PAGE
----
The Tomatometer rating – based on the published opinions of hundreds of film and
television critics – is a trusted measurement of movie and TV programming quality
for millions of moviegoers. It represents the percentage of professional critic reviews
that are positive for a given film or television show.
From the Critics
From RT Users Like You!
The Tomatometer is 60% or higher.
The Tomatometer is 59% or lower.
Movies and TV shows are Certified Fresh with a steady Tomatometer of 75% or
higher after a set amount of reviews (80 for wide-release movies, 40 for
limited-release movies, 20 for TV shows), including 5 reviews from Top Critics.
Percentage of users who rate a movie or TV show positively.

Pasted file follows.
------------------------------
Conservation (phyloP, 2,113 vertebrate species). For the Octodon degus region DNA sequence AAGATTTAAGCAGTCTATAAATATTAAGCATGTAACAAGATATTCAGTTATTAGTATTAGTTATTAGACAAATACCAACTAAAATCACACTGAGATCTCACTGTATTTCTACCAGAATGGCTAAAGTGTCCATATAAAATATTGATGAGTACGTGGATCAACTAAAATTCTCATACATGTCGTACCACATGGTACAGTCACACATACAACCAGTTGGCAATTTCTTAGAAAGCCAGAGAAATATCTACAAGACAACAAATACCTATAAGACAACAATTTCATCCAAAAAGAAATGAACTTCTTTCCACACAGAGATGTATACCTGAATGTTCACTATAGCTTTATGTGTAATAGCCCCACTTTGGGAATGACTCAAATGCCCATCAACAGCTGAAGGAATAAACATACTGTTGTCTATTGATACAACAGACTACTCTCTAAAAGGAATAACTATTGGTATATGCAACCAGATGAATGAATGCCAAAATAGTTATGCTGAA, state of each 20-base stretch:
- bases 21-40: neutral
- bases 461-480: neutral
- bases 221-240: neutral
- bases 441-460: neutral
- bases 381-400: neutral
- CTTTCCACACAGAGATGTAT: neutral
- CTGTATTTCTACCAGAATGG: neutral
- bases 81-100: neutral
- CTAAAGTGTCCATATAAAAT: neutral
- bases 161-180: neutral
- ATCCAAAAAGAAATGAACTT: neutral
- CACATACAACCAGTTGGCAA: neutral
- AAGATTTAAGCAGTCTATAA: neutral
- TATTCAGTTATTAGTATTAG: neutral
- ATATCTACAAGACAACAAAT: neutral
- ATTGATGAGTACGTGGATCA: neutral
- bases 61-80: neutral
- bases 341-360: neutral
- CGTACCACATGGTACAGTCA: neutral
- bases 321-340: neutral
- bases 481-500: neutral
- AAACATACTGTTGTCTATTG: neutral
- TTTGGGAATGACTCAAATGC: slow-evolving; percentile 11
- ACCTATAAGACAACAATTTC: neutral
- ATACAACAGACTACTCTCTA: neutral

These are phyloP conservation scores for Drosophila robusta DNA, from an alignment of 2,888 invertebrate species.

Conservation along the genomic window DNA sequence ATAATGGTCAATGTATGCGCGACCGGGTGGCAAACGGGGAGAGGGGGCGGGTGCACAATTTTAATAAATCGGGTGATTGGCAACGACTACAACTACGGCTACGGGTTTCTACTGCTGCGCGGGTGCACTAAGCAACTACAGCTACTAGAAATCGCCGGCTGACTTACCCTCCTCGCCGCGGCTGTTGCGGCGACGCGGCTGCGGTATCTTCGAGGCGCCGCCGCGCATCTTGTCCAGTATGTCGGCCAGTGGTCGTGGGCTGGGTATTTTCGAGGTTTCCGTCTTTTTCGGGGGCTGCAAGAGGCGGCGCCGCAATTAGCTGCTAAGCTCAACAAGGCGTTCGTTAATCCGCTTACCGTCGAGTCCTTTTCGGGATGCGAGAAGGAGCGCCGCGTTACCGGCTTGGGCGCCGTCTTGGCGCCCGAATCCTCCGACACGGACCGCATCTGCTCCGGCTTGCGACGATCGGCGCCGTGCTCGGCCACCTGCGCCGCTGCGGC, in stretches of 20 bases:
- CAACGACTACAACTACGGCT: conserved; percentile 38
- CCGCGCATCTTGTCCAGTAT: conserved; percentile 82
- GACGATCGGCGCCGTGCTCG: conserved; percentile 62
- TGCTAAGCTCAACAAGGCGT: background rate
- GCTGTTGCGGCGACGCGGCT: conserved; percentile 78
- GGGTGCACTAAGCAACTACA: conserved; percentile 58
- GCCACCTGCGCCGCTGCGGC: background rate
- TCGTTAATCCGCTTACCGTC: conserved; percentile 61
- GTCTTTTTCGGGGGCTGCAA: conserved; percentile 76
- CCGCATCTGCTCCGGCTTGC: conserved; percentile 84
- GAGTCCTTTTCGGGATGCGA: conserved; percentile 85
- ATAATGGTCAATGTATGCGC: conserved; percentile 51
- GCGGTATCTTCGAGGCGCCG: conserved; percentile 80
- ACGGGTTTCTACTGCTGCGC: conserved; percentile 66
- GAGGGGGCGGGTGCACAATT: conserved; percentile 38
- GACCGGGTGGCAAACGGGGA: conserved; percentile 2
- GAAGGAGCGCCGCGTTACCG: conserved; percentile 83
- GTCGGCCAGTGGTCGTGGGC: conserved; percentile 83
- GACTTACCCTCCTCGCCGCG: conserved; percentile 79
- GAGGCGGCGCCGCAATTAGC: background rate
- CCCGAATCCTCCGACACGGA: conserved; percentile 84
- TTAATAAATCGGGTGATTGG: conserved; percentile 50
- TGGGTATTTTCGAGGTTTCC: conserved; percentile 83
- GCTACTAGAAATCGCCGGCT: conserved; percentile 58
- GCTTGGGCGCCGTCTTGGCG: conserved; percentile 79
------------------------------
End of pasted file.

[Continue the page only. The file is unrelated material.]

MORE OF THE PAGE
The son of a stage acrobat, American actor/dancer/singer Donald O'Connor was hoofing away as a child in his family's vaudeville act. He was discovered for films in 1938's Sing, You Sinners, spending the next few years in movies usually playing "the star as a child" -- that is, cast as the younger version of the film's leading man for prologue and flashback sequences. A 1941 Universal contract led to a string of peppy medium-budget musicals with such pure-forties titles as Get Hep to Love (1941) and Are You With It? (1949); O'Connor's most frequent costar was another teenage vaudeville vet, Peggy Ryan. In 1950, O'Connor was cast in the non-dancing role of a hapless army private who can't convince anyone that a mule can talk in Francis (1950). The film was a major moneymaker, leading Universal to inaugurate a Francis series starring O'Connor, Francis the Mule, and Francis' voice, Chill Wills. O'Connor bailed out before the final film in the series, Francis in the Haunted House (1956), complaining that the mule was getting more fan mail than he was. During the Francis epics, O'Connor was loaned to MGM for what is regarded as his finest film role, happy-go-lucky Cosmo Brown in Singin' in the Rain (1952). If he'd never made another film, O'Connor would be a musical-comedy immortal solely on the basis of his Rain setpiece, the athleticly uproarious Make 'Em Laugh (1952). When the sort of musicals in which he specialized went into a Hollywood eclipse, O'Connor concentrated on TV and nightclubs, save for a few less than satisfying cinematic assignments such as The Buster Keaton Story (1957) and the Italian-made curiosity The Wonders of Alladin (1961). When O'Connor returned to films for 1965's That Funny Feeling it was in support of the musical flavor-of-the-decade Bobby Darin. In 1967, O'Connor tried his hand at a syndicated talk-variety program, where he proved excellent as usual at performing but ill at ease as an interviewer. The 1970s were a maelstrom of summer theatre appearances, club dates and an on-and-off liquor problem for O'Connor; when he resurfaced briefly in 1981's Ragtime, movie audiences breathed a sigh of satisfaction that an old friend was back and seemingly as fit as ever. One of Donald O'Connor's most high profile later day film appearance was a cameo at the beginning of Barry Levinson's Toys (1992), wherein the verteran actor supplied a much-needed chunk of solid entertainment value to an otherwise ponderous project. A year after appearing as menacing witch Baba Yaga in the 1996 family fantasy Father Frost, O'Connor made his final film appearance in the Jack Lemmon/Walter Matthau ocean cruise comedy Out to Sea.In late September of 2003, legendary actor Donald O'Connor died of heart failure in Calabasas, CA. He was 78.